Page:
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Orlando Lawyers List the Most Common Legal Defenses Against Assault

Orlando Lawyers List the Most Common Legal Defenses Against Assault Charges

Being charged with assault can lead to serious legal consequences like jail time, fines, probation, or a criminal record. That’s why working with an experienced Orlando criminal defense lawyer is crucial for mounting the strongest defense possible against assault allegations. There are several common legal defenses that a knowledgeable attorney may use to get charges reduced or dismissed.


One of the most common defenses against assault is claiming self-defense[1]. This means admitting to the violent act, but arguing it was necessary to protect yourself or someone else from harm. For example, if someone breaks into your home and attacks you, fighting back to stop the intruder is self-defense. Or if you see someone being violently mugged on the street, stepping in to stop the mugger from hurting them further could be self-defense.

To successfully argue self-defense, your attorney must show:

  • You reasonably believed force was needed to prevent death or great bodily harm to yourself or another person.
  • You used an appropriate level of force to stop the threat – not excessive force beyond what was reasonably necessary.
  • You were not the initial aggressor – the other person provoked or threatened you first.

Self-defense can be used against charges like battery, aggravated battery, or manslaughter. But the force you use must match the level of threat you faced. Your lawyer’s job is gathering evidence to show you acted reasonably to protect yourself or others[2].

Defense of Others

Similar to self-defense, defense of others means you used physical force to protect someone else from harm[3]. For example, if you see a woman being assaulted by her partner, stepping in to restrain him could be defense of others. Or if someone tries to violently kidnap a child in front of you, fighting them off to rescue the child could qualify.

To successfully claim defense of others, your attorney must prove:

  • You reasonably believed the other person was facing imminent death or serious bodily harm.
  • Your use of force was necessary to prevent that harm.
  • You used an appropriate level of force – not excessive beyond what the situation called for.

Again, the key is showing your actions were reasonable to protect the other person from harm. Your lawyer will gather witness statements and evidence to demonstrate this.


In assault cases involving adults, consent can be a defense. Consent means both people voluntarily engaged in the physical encounter willingly, making the acts not criminal[4].

For example, contact sports like boxing or football involve physical contact that could be considered assault outside the rules of the game. But because both parties consent by choosing to play the sport, it’s not legally assault. Defenses like consent require very specific circumstances with evidence that both parties agreed to the conduct.

Involuntary Intoxication

If someone commits assault while extremely intoxicated through no fault of their own, it may be a defense. For example, if someone unknowingly ingests a hallucinogen that causes violent behavior, involuntary intoxication could apply.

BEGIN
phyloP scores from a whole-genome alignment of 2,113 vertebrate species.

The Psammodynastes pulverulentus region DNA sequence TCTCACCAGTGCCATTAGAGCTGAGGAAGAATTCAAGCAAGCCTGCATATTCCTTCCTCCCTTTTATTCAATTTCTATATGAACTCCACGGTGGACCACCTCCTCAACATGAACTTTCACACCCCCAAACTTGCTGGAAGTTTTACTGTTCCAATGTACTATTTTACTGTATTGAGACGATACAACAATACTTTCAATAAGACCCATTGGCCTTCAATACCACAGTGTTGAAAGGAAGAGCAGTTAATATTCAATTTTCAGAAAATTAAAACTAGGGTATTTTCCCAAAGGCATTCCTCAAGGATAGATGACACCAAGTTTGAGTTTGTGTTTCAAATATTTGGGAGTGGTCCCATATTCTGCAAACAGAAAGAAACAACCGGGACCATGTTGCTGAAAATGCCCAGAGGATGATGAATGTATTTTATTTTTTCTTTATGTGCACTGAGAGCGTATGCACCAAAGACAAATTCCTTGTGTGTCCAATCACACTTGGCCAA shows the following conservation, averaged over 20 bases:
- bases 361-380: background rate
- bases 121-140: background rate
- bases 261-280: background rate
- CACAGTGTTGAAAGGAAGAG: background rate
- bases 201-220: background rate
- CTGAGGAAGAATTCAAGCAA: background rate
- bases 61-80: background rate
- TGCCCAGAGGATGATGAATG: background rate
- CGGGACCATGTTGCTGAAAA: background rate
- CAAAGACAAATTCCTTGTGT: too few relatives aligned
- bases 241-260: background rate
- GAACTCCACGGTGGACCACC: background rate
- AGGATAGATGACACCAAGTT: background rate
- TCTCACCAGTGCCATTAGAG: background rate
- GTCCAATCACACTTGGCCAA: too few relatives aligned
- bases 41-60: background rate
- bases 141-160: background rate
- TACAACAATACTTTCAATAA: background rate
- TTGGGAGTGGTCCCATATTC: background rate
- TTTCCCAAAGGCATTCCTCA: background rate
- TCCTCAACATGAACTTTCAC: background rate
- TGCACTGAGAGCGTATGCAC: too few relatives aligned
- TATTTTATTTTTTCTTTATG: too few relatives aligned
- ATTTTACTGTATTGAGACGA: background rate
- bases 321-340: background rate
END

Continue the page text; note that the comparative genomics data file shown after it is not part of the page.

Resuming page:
However, the intoxication must be proven completely involuntary – getting voluntarily drunk or high does not excuse criminal acts. There must be evidence you were intoxicated against your will or without your knowledge. It’s a very limited defense that requires extensive proof.

Mental Incapacity

In some cases, a mental disease or defect can provide a legal defense to assault. However, the mental impairment must be so severe that you could not understand the consequences of your actions or that they were wrong[5].

Your defense lawyer would need to provide medical records and expert testimony from psychologists demonstrating you were legally insane or mentally incompetent at the time. Simply having a mental illness is not enough – it must be a rare case of extremely impaired mental functioning.

Mistaken Identity

If there is strong evidence you were misidentified and wrongly accused of assault, it may provide a defense. For example, if multiple credible witnesses or video evidence places you in a different location at the time of the assault, mistaken identity could result in dropped charges.

Your attorney can file motions to exclude questionable identification procedures, like improper lineups or photo arrays, used to identify you. They can also present alibis and other proof showing it was actually someone else.

False Accusations & Retaliation

Unfortunately, some assault allegations are fabricated for ulterior motives like revenge or extortion. Your lawyer can investigate whether the accuser has made prior false claims or has reason to retaliate against you. They can also look for inconsistencies in the accuser’s statements and version of events to show they are lying.

If your attorney uncovers evidence the charges are based on false accusations, they can aggressively advocate for the case to be dismissed. No one should be wrongly convicted due to someone else’s dishonesty.

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